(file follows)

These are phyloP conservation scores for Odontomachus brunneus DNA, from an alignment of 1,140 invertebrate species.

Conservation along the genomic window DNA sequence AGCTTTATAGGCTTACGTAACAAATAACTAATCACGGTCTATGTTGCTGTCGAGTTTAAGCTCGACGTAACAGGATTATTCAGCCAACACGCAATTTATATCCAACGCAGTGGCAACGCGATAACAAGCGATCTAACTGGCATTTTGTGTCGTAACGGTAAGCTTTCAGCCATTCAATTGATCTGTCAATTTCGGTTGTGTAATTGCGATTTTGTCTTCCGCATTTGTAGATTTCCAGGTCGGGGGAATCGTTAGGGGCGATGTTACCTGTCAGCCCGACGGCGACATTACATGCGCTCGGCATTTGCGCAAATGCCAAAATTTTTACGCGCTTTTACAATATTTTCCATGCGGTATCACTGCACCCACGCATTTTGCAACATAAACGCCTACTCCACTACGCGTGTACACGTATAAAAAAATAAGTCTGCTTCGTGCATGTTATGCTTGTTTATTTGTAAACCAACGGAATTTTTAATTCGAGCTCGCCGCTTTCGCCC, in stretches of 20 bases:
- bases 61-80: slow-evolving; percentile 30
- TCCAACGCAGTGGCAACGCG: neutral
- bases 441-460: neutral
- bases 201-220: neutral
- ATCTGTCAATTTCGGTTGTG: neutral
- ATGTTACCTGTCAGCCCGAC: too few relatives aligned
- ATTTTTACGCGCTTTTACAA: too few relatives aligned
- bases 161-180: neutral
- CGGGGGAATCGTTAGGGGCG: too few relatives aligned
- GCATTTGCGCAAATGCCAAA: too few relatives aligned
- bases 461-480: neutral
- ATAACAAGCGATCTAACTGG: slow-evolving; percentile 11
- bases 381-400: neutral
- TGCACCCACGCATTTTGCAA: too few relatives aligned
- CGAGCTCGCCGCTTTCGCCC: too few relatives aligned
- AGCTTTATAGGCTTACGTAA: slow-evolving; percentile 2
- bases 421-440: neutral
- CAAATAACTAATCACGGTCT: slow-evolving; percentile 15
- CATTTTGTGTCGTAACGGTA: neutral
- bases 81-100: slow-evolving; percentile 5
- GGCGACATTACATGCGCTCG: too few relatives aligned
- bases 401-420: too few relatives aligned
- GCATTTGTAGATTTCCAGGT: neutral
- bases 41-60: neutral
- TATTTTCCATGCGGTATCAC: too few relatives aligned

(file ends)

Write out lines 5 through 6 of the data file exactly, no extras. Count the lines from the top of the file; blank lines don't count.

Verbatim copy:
- bases 441-460: neutral
- bases 201-220: neutral